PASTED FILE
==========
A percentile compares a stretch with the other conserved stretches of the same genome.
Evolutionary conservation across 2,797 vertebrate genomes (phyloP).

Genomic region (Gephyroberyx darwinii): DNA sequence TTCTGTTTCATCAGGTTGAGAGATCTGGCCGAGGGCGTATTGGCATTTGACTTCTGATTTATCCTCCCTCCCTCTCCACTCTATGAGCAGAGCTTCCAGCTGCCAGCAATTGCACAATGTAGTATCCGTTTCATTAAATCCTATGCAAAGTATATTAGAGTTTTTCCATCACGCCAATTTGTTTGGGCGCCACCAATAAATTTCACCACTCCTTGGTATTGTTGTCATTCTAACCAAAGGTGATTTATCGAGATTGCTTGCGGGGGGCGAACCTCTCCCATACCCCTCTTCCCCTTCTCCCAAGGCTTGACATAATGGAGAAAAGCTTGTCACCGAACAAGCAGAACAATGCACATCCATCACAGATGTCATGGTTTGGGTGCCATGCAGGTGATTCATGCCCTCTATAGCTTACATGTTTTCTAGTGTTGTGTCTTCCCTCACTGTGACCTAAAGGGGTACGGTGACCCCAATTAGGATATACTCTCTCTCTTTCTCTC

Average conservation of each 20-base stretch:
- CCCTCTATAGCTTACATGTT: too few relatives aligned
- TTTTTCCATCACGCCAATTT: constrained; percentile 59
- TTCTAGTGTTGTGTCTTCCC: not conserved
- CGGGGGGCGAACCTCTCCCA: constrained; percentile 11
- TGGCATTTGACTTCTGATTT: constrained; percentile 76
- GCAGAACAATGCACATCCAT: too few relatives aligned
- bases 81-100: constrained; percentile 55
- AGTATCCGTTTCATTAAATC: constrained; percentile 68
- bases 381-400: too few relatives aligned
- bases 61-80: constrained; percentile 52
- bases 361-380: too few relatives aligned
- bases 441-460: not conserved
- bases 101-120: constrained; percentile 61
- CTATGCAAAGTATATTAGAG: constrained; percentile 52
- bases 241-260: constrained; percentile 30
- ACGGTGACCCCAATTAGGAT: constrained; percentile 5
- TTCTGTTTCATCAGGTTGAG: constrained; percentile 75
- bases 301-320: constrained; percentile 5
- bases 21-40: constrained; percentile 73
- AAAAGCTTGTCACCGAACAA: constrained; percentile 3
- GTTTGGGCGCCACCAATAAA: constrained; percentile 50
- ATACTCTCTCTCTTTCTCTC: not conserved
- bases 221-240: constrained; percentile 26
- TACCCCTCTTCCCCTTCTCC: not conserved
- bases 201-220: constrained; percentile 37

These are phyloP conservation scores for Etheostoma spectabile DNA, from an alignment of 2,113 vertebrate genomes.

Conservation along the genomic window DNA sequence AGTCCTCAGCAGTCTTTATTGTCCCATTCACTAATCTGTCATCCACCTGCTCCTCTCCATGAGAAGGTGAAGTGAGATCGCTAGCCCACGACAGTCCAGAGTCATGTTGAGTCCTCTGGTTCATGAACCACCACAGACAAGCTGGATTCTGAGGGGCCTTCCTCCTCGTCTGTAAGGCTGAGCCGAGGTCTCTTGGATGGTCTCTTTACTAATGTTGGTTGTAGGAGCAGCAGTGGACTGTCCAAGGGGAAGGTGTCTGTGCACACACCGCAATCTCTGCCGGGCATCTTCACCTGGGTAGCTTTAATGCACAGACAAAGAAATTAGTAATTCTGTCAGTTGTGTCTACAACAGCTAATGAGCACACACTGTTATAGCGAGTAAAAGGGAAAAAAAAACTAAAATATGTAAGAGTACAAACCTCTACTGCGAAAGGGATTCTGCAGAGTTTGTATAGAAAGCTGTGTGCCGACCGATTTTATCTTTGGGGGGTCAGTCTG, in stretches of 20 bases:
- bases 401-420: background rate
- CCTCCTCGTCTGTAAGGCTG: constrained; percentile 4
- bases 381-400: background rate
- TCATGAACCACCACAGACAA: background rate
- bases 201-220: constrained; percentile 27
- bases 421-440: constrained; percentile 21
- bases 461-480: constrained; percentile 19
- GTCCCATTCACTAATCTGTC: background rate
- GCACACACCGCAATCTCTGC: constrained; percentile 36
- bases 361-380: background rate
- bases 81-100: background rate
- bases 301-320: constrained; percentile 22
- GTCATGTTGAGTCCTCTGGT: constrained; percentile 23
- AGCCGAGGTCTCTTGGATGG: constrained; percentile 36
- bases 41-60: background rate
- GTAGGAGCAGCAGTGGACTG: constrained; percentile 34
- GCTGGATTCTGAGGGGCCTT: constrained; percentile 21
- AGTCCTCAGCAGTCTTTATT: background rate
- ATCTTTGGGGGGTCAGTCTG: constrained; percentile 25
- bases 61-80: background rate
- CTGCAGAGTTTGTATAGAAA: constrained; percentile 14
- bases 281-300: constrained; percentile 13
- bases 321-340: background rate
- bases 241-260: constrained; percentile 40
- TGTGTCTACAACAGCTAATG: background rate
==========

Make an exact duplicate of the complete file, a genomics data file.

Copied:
A percentile compares a stretch with the other conserved stretches of the same genome.
Evolutionary conservation across 2,797 vertebrate genomes (phyloP).

Genomic region (Gephyroberyx darwinii): DNA sequence TTCTGTTTCATCAGGTTGAGAGATCTGGCCGAGGGCGTATTGGCATTTGACTTCTGATTTATCCTCCCTCCCTCTCCACTCTATGAGCAGAGCTTCCAGCTGCCAGCAATTGCACAATGTAGTATCCGTTTCATTAAATCCTATGCAAAGTATATTAGAGTTTTTCCATCACGCCAATTTGTTTGGGCGCCACCAATAAATTTCACCACTCCTTGGTATTGTTGTCATTCTAACCAAAGGTGATTTATCGAGATTGCTTGCGGGGGGCGAACCTCTCCCATACCCCTCTTCCCCTTCTCCCAAGGCTTGACATAATGGAGAAAAGCTTGTCACCGAACAAGCAGAACAATGCACATCCATCACAGATGTCATGGTTTGGGTGCCATGCAGGTGATTCATGCCCTCTATAGCTTACATGTTTTCTAGTGTTGTGTCTTCCCTCACTGTGACCTAAAGGGGTACGGTGACCCCAATTAGGATATACTCTCTCTCTTTCTCTC

Average conservation of each 20-base stretch:
- CCCTCTATAGCTTACATGTT: too few relatives aligned
- TTTTTCCATCACGCCAATTT: constrained; percentile 59
- TTCTAGTGTTGTGTCTTCCC: not conserved
- CGGGGGGCGAACCTCTCCCA: constrained; percentile 11
- TGGCATTTGACTTCTGATTT: constrained; percentile 76
- GCAGAACAATGCACATCCAT: too few relatives aligned
- bases 81-100: constrained; percentile 55
- AGTATCCGTTTCATTAAATC: constrained; percentile 68
- bases 381-400: too few relatives aligned
- bases 61-80: constrained; percentile 52
- bases 361-380: too few relatives aligned
- bases 441-460: not conserved
- bases 101-120: constrained; percentile 61
- CTATGCAAAGTATATTAGAG: constrained; percentile 52
- bases 241-260: constrained; percentile 30
- ACGGTGACCCCAATTAGGAT: constrained; percentile 5
- TTCTGTTTCATCAGGTTGAG: constrained; percentile 75
- bases 301-320: constrained; percentile 5
- bases 21-40: constrained; percentile 73
- AAAAGCTTGTCACCGAACAA: constrained; percentile 3
- GTTTGGGCGCCACCAATAAA: constrained; percentile 50
- ATACTCTCTCTCTTTCTCTC: not conserved
- bases 221-240: constrained; percentile 26
- TACCCCTCTTCCCCTTCTCC: not conserved
- bases 201-220: constrained; percentile 37

These are phyloP conservation scores for Etheostoma spectabile DNA, from an alignment of 2,113 vertebrate genomes.

Conservation along the genomic window DNA sequence AGTCCTCAGCAGTCTTTATTGTCCCATTCACTAATCTGTCATCCACCTGCTCCTCTCCATGAGAAGGTGAAGTGAGATCGCTAGCCCACGACAGTCCAGAGTCATGTTGAGTCCTCTGGTTCATGAACCACCACAGACAAGCTGGATTCTGAGGGGCCTTCCTCCTCGTCTGTAAGGCTGAGCCGAGGTCTCTTGGATGGTCTCTTTACTAATGTTGGTTGTAGGAGCAGCAGTGGACTGTCCAAGGGGAAGGTGTCTGTGCACACACCGCAATCTCTGCCGGGCATCTTCACCTGGGTAGCTTTAATGCACAGACAAAGAAATTAGTAATTCTGTCAGTTGTGTCTACAACAGCTAATGAGCACACACTGTTATAGCGAGTAAAAGGGAAAAAAAAACTAAAATATGTAAGAGTACAAACCTCTACTGCGAAAGGGATTCTGCAGAGTTTGTATAGAAAGCTGTGTGCCGACCGATTTTATCTTTGGGGGGTCAGTCTG, in stretches of 20 bases:
- bases 401-420: background rate
- CCTCCTCGTCTGTAAGGCTG: constrained; percentile 4
- bases 381-400: background rate
- TCATGAACCACCACAGACAA: background rate
- bases 201-220: constrained; percentile 27
- bases 421-440: constrained; percentile 21
- bases 461-480: constrained; percentile 19
- GTCCCATTCACTAATCTGTC: background rate
- GCACACACCGCAATCTCTGC: constrained; percentile 36
- bases 361-380: background rate
- bases 81-100: background rate
- bases 301-320: constrained; percentile 22
- GTCATGTTGAGTCCTCTGGT: constrained; percentile 23
- AGCCGAGGTCTCTTGGATGG: constrained; percentile 36
- bases 41-60: background rate
- GTAGGAGCAGCAGTGGACTG: constrained; percentile 34
- GCTGGATTCTGAGGGGCCTT: constrained; percentile 21
- AGTCCTCAGCAGTCTTTATT: background rate
- ATCTTTGGGGGGTCAGTCTG: constrained; percentile 25
- bases 61-80: background rate
- CTGCAGAGTTTGTATAGAAA: constrained; percentile 14
- bases 281-300: constrained; percentile 13
- bases 321-340: background rate
- bases 241-260: constrained; percentile 40
- TGTGTCTACAACAGCTAATG: background rate